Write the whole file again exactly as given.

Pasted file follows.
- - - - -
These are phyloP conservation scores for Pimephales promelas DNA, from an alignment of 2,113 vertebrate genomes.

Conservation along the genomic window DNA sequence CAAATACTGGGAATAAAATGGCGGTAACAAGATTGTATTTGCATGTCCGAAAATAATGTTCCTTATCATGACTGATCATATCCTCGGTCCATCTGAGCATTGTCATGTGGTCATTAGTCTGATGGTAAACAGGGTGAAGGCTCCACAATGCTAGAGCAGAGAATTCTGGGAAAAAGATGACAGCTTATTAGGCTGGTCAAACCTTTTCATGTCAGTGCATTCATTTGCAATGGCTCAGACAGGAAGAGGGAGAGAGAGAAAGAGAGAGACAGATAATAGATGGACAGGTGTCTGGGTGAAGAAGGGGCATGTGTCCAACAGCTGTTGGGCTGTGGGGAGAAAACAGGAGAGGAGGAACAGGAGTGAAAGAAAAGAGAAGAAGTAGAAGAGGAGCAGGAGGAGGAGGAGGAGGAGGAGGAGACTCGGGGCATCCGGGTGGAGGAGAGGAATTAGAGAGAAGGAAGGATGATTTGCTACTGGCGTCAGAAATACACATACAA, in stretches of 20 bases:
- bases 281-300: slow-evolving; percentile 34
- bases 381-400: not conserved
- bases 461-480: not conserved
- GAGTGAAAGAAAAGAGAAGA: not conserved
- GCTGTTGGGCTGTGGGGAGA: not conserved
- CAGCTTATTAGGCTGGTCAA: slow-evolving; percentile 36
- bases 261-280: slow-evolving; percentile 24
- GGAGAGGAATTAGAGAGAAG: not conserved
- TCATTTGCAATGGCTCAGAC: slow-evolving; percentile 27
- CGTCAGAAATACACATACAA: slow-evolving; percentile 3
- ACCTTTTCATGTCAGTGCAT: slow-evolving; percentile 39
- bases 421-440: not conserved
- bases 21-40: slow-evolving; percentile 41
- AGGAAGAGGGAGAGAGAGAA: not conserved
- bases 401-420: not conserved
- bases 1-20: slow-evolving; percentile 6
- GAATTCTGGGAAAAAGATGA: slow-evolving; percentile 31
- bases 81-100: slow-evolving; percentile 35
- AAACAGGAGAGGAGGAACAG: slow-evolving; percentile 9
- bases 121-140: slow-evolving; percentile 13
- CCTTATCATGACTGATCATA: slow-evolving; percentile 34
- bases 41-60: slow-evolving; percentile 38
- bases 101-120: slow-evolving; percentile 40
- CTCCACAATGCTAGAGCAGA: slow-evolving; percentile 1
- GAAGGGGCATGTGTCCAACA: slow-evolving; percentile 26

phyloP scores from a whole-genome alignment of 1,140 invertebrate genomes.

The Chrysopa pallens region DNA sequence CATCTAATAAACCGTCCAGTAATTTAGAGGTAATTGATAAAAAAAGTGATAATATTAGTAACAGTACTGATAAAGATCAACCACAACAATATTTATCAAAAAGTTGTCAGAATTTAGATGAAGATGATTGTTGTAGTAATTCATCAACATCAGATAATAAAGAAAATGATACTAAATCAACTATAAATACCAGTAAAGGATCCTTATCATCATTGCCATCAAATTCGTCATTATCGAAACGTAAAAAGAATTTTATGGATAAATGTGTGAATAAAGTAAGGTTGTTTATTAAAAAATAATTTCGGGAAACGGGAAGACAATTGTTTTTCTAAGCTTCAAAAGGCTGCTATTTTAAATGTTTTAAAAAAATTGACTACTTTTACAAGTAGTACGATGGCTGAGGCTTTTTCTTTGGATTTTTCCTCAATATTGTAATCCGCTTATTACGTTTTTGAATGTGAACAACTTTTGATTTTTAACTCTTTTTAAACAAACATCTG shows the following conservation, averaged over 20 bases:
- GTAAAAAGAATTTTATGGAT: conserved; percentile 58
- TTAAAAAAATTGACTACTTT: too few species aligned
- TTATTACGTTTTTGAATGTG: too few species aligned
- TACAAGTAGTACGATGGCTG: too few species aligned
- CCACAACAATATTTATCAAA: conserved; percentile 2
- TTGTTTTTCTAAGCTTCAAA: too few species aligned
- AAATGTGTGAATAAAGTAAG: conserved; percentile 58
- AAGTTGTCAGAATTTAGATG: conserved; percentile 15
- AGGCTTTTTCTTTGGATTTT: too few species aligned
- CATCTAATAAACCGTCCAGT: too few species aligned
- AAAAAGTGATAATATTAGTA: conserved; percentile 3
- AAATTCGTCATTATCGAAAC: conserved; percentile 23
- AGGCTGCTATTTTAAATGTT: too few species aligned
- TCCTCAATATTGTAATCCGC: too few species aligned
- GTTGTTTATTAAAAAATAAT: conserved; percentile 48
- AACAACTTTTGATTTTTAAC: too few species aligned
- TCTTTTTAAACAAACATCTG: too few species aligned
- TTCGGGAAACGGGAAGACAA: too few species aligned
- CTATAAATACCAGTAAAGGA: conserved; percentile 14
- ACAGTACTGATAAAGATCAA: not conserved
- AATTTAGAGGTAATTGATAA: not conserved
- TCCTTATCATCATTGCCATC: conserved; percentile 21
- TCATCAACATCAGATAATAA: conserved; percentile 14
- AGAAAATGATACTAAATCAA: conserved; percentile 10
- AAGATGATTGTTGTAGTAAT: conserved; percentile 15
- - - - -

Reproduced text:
These are phyloP conservation scores for Pimephales promelas DNA, from an alignment of 2,113 vertebrate genomes.

Conservation along the genomic window DNA sequence CAAATACTGGGAATAAAATGGCGGTAACAAGATTGTATTTGCATGTCCGAAAATAATGTTCCTTATCATGACTGATCATATCCTCGGTCCATCTGAGCATTGTCATGTGGTCATTAGTCTGATGGTAAACAGGGTGAAGGCTCCACAATGCTAGAGCAGAGAATTCTGGGAAAAAGATGACAGCTTATTAGGCTGGTCAAACCTTTTCATGTCAGTGCATTCATTTGCAATGGCTCAGACAGGAAGAGGGAGAGAGAGAAAGAGAGAGACAGATAATAGATGGACAGGTGTCTGGGTGAAGAAGGGGCATGTGTCCAACAGCTGTTGGGCTGTGGGGAGAAAACAGGAGAGGAGGAACAGGAGTGAAAGAAAAGAGAAGAAGTAGAAGAGGAGCAGGAGGAGGAGGAGGAGGAGGAGGAGACTCGGGGCATCCGGGTGGAGGAGAGGAATTAGAGAGAAGGAAGGATGATTTGCTACTGGCGTCAGAAATACACATACAA, in stretches of 20 bases:
- bases 281-300: slow-evolving; percentile 34
- bases 381-400: not conserved
- bases 461-480: not conserved
- GAGTGAAAGAAAAGAGAAGA: not conserved
- GCTGTTGGGCTGTGGGGAGA: not conserved
- CAGCTTATTAGGCTGGTCAA: slow-evolving; percentile 36
- bases 261-280: slow-evolving; percentile 24
- GGAGAGGAATTAGAGAGAAG: not conserved
- TCATTTGCAATGGCTCAGAC: slow-evolving; percentile 27
- CGTCAGAAATACACATACAA: slow-evolving; percentile 3
- ACCTTTTCATGTCAGTGCAT: slow-evolving; percentile 39
- bases 421-440: not conserved
- bases 21-40: slow-evolving; percentile 41
- AGGAAGAGGGAGAGAGAGAA: not conserved
- bases 401-420: not conserved
- bases 1-20: slow-evolving; percentile 6
- GAATTCTGGGAAAAAGATGA: slow-evolving; percentile 31
- bases 81-100: slow-evolving; percentile 35
- AAACAGGAGAGGAGGAACAG: slow-evolving; percentile 9
- bases 121-140: slow-evolving; percentile 13
- CCTTATCATGACTGATCATA: slow-evolving; percentile 34
- bases 41-60: slow-evolving; percentile 38
- bases 101-120: slow-evolving; percentile 40
- CTCCACAATGCTAGAGCAGA: slow-evolving; percentile 1
- GAAGGGGCATGTGTCCAACA: slow-evolving; percentile 26

phyloP scores from a whole-genome alignment of 1,140 invertebrate genomes.

The Chrysopa pallens region DNA sequence CATCTAATAAACCGTCCAGTAATTTAGAGGTAATTGATAAAAAAAGTGATAATATTAGTAACAGTACTGATAAAGATCAACCACAACAATATTTATCAAAAAGTTGTCAGAATTTAGATGAAGATGATTGTTGTAGTAATTCATCAACATCAGATAATAAAGAAAATGATACTAAATCAACTATAAATACCAGTAAAGGATCCTTATCATCATTGCCATCAAATTCGTCATTATCGAAACGTAAAAAGAATTTTATGGATAAATGTGTGAATAAAGTAAGGTTGTTTATTAAAAAATAATTTCGGGAAACGGGAAGACAATTGTTTTTCTAAGCTTCAAAAGGCTGCTATTTTAAATGTTTTAAAAAAATTGACTACTTTTACAAGTAGTACGATGGCTGAGGCTTTTTCTTTGGATTTTTCCTCAATATTGTAATCCGCTTATTACGTTTTTGAATGTGAACAACTTTTGATTTTTAACTCTTTTTAAACAAACATCTG shows the following conservation, averaged over 20 bases:
- GTAAAAAGAATTTTATGGAT: conserved; percentile 58
- TTAAAAAAATTGACTACTTT: too few species aligned
- TTATTACGTTTTTGAATGTG: too few species aligned
- TACAAGTAGTACGATGGCTG: too few species aligned
- CCACAACAATATTTATCAAA: conserved; percentile 2
- TTGTTTTTCTAAGCTTCAAA: too few species aligned
- AAATGTGTGAATAAAGTAAG: conserved; percentile 58
- AAGTTGTCAGAATTTAGATG: conserved; percentile 15
- AGGCTTTTTCTTTGGATTTT: too few species aligned
- CATCTAATAAACCGTCCAGT: too few species aligned
- AAAAAGTGATAATATTAGTA: conserved; percentile 3
- AAATTCGTCATTATCGAAAC: conserved; percentile 23
- AGGCTGCTATTTTAAATGTT: too few species aligned
- TCCTCAATATTGTAATCCGC: too few species aligned
- GTTGTTTATTAAAAAATAAT: conserved; percentile 48
- AACAACTTTTGATTTTTAAC: too few species aligned
- TCTTTTTAAACAAACATCTG: too few species aligned
- TTCGGGAAACGGGAAGACAA: too few species aligned
- CTATAAATACCAGTAAAGGA: conserved; percentile 14
- ACAGTACTGATAAAGATCAA: not conserved
- AATTTAGAGGTAATTGATAA: not conserved
- TCCTTATCATCATTGCCATC: conserved; percentile 21
- TCATCAACATCAGATAATAA: conserved; percentile 14
- AGAAAATGATACTAAATCAA: conserved; percentile 10
- AAGATGATTGTTGTAGTAAT: conserved; percentile 15